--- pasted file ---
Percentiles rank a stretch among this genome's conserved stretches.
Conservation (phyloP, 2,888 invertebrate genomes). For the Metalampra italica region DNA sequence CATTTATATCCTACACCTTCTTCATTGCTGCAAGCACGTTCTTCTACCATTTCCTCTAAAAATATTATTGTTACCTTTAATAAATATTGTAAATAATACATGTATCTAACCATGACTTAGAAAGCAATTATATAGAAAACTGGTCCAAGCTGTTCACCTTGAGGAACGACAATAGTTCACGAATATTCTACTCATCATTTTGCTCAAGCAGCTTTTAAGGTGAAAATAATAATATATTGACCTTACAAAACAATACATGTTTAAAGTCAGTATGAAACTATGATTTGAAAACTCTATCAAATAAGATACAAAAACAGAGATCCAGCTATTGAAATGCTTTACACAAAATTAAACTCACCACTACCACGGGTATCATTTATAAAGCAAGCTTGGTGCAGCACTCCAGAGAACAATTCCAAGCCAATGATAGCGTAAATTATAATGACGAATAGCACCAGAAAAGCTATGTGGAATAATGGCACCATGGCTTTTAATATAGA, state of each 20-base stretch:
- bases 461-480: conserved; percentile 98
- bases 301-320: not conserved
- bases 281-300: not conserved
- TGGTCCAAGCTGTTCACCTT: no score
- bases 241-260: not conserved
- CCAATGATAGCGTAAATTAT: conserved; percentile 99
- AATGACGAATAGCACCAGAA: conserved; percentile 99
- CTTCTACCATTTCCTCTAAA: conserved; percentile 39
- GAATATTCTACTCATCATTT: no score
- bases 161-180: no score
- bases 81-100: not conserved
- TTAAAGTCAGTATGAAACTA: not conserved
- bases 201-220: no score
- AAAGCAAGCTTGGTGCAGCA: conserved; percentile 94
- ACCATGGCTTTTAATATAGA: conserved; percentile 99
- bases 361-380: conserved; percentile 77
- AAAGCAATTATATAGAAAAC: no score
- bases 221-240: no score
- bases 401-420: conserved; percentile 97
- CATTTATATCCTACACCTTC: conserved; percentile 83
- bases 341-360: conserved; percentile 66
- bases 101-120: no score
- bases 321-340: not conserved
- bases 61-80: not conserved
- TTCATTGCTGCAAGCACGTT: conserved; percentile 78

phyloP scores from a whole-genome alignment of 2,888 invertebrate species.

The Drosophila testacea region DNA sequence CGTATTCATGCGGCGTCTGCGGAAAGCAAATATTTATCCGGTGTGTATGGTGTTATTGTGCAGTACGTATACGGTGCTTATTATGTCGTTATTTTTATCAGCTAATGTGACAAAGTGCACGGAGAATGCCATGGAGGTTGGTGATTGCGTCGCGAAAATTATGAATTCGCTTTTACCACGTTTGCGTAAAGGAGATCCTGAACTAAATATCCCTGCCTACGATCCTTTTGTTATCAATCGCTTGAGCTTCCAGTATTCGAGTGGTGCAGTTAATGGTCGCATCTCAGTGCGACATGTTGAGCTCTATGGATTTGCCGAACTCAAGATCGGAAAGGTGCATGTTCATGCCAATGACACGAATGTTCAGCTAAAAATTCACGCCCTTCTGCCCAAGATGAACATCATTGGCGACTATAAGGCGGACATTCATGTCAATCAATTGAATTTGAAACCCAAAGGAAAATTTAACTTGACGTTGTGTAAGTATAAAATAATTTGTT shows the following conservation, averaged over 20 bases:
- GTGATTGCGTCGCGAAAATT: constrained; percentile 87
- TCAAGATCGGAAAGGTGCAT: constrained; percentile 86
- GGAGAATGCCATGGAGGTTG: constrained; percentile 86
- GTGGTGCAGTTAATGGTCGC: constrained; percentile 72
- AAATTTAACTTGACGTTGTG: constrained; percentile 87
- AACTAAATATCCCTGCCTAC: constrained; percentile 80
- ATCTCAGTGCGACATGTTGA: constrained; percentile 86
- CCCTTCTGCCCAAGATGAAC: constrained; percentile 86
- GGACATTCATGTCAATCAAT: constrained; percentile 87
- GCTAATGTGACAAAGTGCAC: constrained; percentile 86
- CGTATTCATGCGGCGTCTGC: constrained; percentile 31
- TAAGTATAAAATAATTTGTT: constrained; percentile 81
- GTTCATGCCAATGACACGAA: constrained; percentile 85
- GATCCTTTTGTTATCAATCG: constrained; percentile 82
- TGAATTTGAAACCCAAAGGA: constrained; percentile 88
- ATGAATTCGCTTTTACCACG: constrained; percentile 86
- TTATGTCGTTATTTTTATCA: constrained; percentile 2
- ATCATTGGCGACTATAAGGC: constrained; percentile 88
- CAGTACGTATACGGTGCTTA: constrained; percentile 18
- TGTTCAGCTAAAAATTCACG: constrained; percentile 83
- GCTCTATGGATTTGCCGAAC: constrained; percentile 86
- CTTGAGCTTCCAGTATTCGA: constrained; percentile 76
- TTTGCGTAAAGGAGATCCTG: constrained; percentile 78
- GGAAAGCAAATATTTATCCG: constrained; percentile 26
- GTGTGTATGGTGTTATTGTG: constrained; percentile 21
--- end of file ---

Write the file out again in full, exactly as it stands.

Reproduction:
Percentiles rank a stretch among this genome's conserved stretches.
Conservation (phyloP, 2,888 invertebrate genomes). For the Metalampra italica region DNA sequence CATTTATATCCTACACCTTCTTCATTGCTGCAAGCACGTTCTTCTACCATTTCCTCTAAAAATATTATTGTTACCTTTAATAAATATTGTAAATAATACATGTATCTAACCATGACTTAGAAAGCAATTATATAGAAAACTGGTCCAAGCTGTTCACCTTGAGGAACGACAATAGTTCACGAATATTCTACTCATCATTTTGCTCAAGCAGCTTTTAAGGTGAAAATAATAATATATTGACCTTACAAAACAATACATGTTTAAAGTCAGTATGAAACTATGATTTGAAAACTCTATCAAATAAGATACAAAAACAGAGATCCAGCTATTGAAATGCTTTACACAAAATTAAACTCACCACTACCACGGGTATCATTTATAAAGCAAGCTTGGTGCAGCACTCCAGAGAACAATTCCAAGCCAATGATAGCGTAAATTATAATGACGAATAGCACCAGAAAAGCTATGTGGAATAATGGCACCATGGCTTTTAATATAGA, state of each 20-base stretch:
- bases 461-480: conserved; percentile 98
- bases 301-320: not conserved
- bases 281-300: not conserved
- TGGTCCAAGCTGTTCACCTT: no score
- bases 241-260: not conserved
- CCAATGATAGCGTAAATTAT: conserved; percentile 99
- AATGACGAATAGCACCAGAA: conserved; percentile 99
- CTTCTACCATTTCCTCTAAA: conserved; percentile 39
- GAATATTCTACTCATCATTT: no score
- bases 161-180: no score
- bases 81-100: not conserved
- TTAAAGTCAGTATGAAACTA: not conserved
- bases 201-220: no score
- AAAGCAAGCTTGGTGCAGCA: conserved; percentile 94
- ACCATGGCTTTTAATATAGA: conserved; percentile 99
- bases 361-380: conserved; percentile 77
- AAAGCAATTATATAGAAAAC: no score
- bases 221-240: no score
- bases 401-420: conserved; percentile 97
- CATTTATATCCTACACCTTC: conserved; percentile 83
- bases 341-360: conserved; percentile 66
- bases 101-120: no score
- bases 321-340: not conserved
- bases 61-80: not conserved
- TTCATTGCTGCAAGCACGTT: conserved; percentile 78

phyloP scores from a whole-genome alignment of 2,888 invertebrate species.

The Drosophila testacea region DNA sequence CGTATTCATGCGGCGTCTGCGGAAAGCAAATATTTATCCGGTGTGTATGGTGTTATTGTGCAGTACGTATACGGTGCTTATTATGTCGTTATTTTTATCAGCTAATGTGACAAAGTGCACGGAGAATGCCATGGAGGTTGGTGATTGCGTCGCGAAAATTATGAATTCGCTTTTACCACGTTTGCGTAAAGGAGATCCTGAACTAAATATCCCTGCCTACGATCCTTTTGTTATCAATCGCTTGAGCTTCCAGTATTCGAGTGGTGCAGTTAATGGTCGCATCTCAGTGCGACATGTTGAGCTCTATGGATTTGCCGAACTCAAGATCGGAAAGGTGCATGTTCATGCCAATGACACGAATGTTCAGCTAAAAATTCACGCCCTTCTGCCCAAGATGAACATCATTGGCGACTATAAGGCGGACATTCATGTCAATCAATTGAATTTGAAACCCAAAGGAAAATTTAACTTGACGTTGTGTAAGTATAAAATAATTTGTT shows the following conservation, averaged over 20 bases:
- GTGATTGCGTCGCGAAAATT: constrained; percentile 87
- TCAAGATCGGAAAGGTGCAT: constrained; percentile 86
- GGAGAATGCCATGGAGGTTG: constrained; percentile 86
- GTGGTGCAGTTAATGGTCGC: constrained; percentile 72
- AAATTTAACTTGACGTTGTG: constrained; percentile 87
- AACTAAATATCCCTGCCTAC: constrained; percentile 80
- ATCTCAGTGCGACATGTTGA: constrained; percentile 86
- CCCTTCTGCCCAAGATGAAC: constrained; percentile 86
- GGACATTCATGTCAATCAAT: constrained; percentile 87
- GCTAATGTGACAAAGTGCAC: constrained; percentile 86
- CGTATTCATGCGGCGTCTGC: constrained; percentile 31
- TAAGTATAAAATAATTTGTT: constrained; percentile 81
- GTTCATGCCAATGACACGAA: constrained; percentile 85
- GATCCTTTTGTTATCAATCG: constrained; percentile 82
- TGAATTTGAAACCCAAAGGA: constrained; percentile 88
- ATGAATTCGCTTTTACCACG: constrained; percentile 86
- TTATGTCGTTATTTTTATCA: constrained; percentile 2
- ATCATTGGCGACTATAAGGC: constrained; percentile 88
- CAGTACGTATACGGTGCTTA: constrained; percentile 18
- TGTTCAGCTAAAAATTCACG: constrained; percentile 83
- GCTCTATGGATTTGCCGAAC: constrained; percentile 86
- CTTGAGCTTCCAGTATTCGA: constrained; percentile 76
- TTTGCGTAAAGGAGATCCTG: constrained; percentile 78
- GGAAAGCAAATATTTATCCG: constrained; percentile 26
- GTGTGTATGGTGTTATTGTG: constrained; percentile 21